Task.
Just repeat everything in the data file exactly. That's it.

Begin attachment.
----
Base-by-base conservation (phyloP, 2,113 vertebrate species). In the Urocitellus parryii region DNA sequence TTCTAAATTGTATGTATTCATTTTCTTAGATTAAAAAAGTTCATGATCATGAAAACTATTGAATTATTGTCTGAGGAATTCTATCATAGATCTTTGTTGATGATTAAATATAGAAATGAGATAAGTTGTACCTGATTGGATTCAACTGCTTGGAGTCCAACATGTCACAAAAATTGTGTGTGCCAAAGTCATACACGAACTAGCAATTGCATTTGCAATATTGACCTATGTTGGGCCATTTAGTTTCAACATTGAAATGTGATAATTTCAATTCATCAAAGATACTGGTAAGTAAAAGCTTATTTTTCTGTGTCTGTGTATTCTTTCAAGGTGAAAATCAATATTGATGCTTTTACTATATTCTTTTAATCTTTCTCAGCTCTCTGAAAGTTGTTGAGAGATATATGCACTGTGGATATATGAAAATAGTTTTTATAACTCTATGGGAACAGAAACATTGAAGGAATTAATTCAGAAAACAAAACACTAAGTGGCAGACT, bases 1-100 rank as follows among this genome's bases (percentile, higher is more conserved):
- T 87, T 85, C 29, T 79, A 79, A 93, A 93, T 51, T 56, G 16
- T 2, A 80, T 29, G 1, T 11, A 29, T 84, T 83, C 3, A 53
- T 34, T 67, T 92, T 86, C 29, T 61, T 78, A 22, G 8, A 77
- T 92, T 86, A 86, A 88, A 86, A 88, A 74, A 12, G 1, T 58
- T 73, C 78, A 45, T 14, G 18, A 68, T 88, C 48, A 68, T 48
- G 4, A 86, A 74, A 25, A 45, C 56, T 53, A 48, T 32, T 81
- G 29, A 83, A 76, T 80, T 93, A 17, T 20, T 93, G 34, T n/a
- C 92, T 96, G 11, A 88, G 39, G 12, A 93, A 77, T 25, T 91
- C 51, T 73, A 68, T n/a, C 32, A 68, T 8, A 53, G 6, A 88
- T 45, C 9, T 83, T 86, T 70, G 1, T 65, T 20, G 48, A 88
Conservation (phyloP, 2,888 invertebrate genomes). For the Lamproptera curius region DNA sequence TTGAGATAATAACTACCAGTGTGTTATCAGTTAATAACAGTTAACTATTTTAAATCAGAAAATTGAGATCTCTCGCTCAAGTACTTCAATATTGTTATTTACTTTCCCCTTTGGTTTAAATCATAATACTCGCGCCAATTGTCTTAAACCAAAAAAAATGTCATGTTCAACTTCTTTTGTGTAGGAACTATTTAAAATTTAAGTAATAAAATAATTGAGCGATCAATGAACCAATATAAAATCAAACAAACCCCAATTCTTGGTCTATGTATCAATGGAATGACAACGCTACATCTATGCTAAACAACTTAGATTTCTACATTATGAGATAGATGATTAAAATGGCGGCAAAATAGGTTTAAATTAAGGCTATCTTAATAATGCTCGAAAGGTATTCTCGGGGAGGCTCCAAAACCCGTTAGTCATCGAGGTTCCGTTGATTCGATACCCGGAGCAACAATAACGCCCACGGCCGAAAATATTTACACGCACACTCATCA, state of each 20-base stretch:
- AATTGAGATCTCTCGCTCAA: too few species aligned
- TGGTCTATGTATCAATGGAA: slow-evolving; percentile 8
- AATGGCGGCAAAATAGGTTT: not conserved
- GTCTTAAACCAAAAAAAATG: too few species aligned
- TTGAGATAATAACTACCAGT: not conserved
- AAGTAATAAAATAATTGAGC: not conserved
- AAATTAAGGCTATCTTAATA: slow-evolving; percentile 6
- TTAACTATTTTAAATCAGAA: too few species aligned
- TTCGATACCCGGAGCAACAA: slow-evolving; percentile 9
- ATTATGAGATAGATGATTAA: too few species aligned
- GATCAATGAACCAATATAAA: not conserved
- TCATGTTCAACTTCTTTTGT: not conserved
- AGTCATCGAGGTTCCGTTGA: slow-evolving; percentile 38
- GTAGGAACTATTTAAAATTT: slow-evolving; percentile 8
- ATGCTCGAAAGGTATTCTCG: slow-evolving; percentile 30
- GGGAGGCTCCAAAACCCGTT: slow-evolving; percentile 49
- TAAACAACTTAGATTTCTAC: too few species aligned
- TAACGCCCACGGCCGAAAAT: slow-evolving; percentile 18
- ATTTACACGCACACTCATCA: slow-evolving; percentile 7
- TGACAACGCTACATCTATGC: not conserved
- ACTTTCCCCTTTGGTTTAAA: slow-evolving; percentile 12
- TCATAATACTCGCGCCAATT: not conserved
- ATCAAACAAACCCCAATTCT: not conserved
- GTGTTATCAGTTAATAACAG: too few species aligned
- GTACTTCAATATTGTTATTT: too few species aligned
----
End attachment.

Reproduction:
Base-by-base conservation (phyloP, 2,113 vertebrate species). In the Urocitellus parryii region DNA sequence TTCTAAATTGTATGTATTCATTTTCTTAGATTAAAAAAGTTCATGATCATGAAAACTATTGAATTATTGTCTGAGGAATTCTATCATAGATCTTTGTTGATGATTAAATATAGAAATGAGATAAGTTGTACCTGATTGGATTCAACTGCTTGGAGTCCAACATGTCACAAAAATTGTGTGTGCCAAAGTCATACACGAACTAGCAATTGCATTTGCAATATTGACCTATGTTGGGCCATTTAGTTTCAACATTGAAATGTGATAATTTCAATTCATCAAAGATACTGGTAAGTAAAAGCTTATTTTTCTGTGTCTGTGTATTCTTTCAAGGTGAAAATCAATATTGATGCTTTTACTATATTCTTTTAATCTTTCTCAGCTCTCTGAAAGTTGTTGAGAGATATATGCACTGTGGATATATGAAAATAGTTTTTATAACTCTATGGGAACAGAAACATTGAAGGAATTAATTCAGAAAACAAAACACTAAGTGGCAGACT, bases 1-100 rank as follows among this genome's bases (percentile, higher is more conserved):
- T 87, T 85, C 29, T 79, A 79, A 93, A 93, T 51, T 56, G 16
- T 2, A 80, T 29, G 1, T 11, A 29, T 84, T 83, C 3, A 53
- T 34, T 67, T 92, T 86, C 29, T 61, T 78, A 22, G 8, A 77
- T 92, T 86, A 86, A 88, A 86, A 88, A 74, A 12, G 1, T 58
- T 73, C 78, A 45, T 14, G 18, A 68, T 88, C 48, A 68, T 48
- G 4, A 86, A 74, A 25, A 45, C 56, T 53, A 48, T 32, T 81
- G 29, A 83, A 76, T 80, T 93, A 17, T 20, T 93, G 34, T n/a
- C 92, T 96, G 11, A 88, G 39, G 12, A 93, A 77, T 25, T 91
- C 51, T 73, A 68, T n/a, C 32, A 68, T 8, A 53, G 6, A 88
- T 45, C 9, T 83, T 86, T 70, G 1, T 65, T 20, G 48, A 88
Conservation (phyloP, 2,888 invertebrate genomes). For the Lamproptera curius region DNA sequence TTGAGATAATAACTACCAGTGTGTTATCAGTTAATAACAGTTAACTATTTTAAATCAGAAAATTGAGATCTCTCGCTCAAGTACTTCAATATTGTTATTTACTTTCCCCTTTGGTTTAAATCATAATACTCGCGCCAATTGTCTTAAACCAAAAAAAATGTCATGTTCAACTTCTTTTGTGTAGGAACTATTTAAAATTTAAGTAATAAAATAATTGAGCGATCAATGAACCAATATAAAATCAAACAAACCCCAATTCTTGGTCTATGTATCAATGGAATGACAACGCTACATCTATGCTAAACAACTTAGATTTCTACATTATGAGATAGATGATTAAAATGGCGGCAAAATAGGTTTAAATTAAGGCTATCTTAATAATGCTCGAAAGGTATTCTCGGGGAGGCTCCAAAACCCGTTAGTCATCGAGGTTCCGTTGATTCGATACCCGGAGCAACAATAACGCCCACGGCCGAAAATATTTACACGCACACTCATCA, state of each 20-base stretch:
- AATTGAGATCTCTCGCTCAA: too few species aligned
- TGGTCTATGTATCAATGGAA: slow-evolving; percentile 8
- AATGGCGGCAAAATAGGTTT: not conserved
- GTCTTAAACCAAAAAAAATG: too few species aligned
- TTGAGATAATAACTACCAGT: not conserved
- AAGTAATAAAATAATTGAGC: not conserved
- AAATTAAGGCTATCTTAATA: slow-evolving; percentile 6
- TTAACTATTTTAAATCAGAA: too few species aligned
- TTCGATACCCGGAGCAACAA: slow-evolving; percentile 9
- ATTATGAGATAGATGATTAA: too few species aligned
- GATCAATGAACCAATATAAA: not conserved
- TCATGTTCAACTTCTTTTGT: not conserved
- AGTCATCGAGGTTCCGTTGA: slow-evolving; percentile 38
- GTAGGAACTATTTAAAATTT: slow-evolving; percentile 8
- ATGCTCGAAAGGTATTCTCG: slow-evolving; percentile 30
- GGGAGGCTCCAAAACCCGTT: slow-evolving; percentile 49
- TAAACAACTTAGATTTCTAC: too few species aligned
- TAACGCCCACGGCCGAAAAT: slow-evolving; percentile 18
- ATTTACACGCACACTCATCA: slow-evolving; percentile 7
- TGACAACGCTACATCTATGC: not conserved
- ACTTTCCCCTTTGGTTTAAA: slow-evolving; percentile 12
- TCATAATACTCGCGCCAATT: not conserved
- ATCAAACAAACCCCAATTCT: not conserved
- GTGTTATCAGTTAATAACAG: too few species aligned
- GTACTTCAATATTGTTATTT: too few species aligned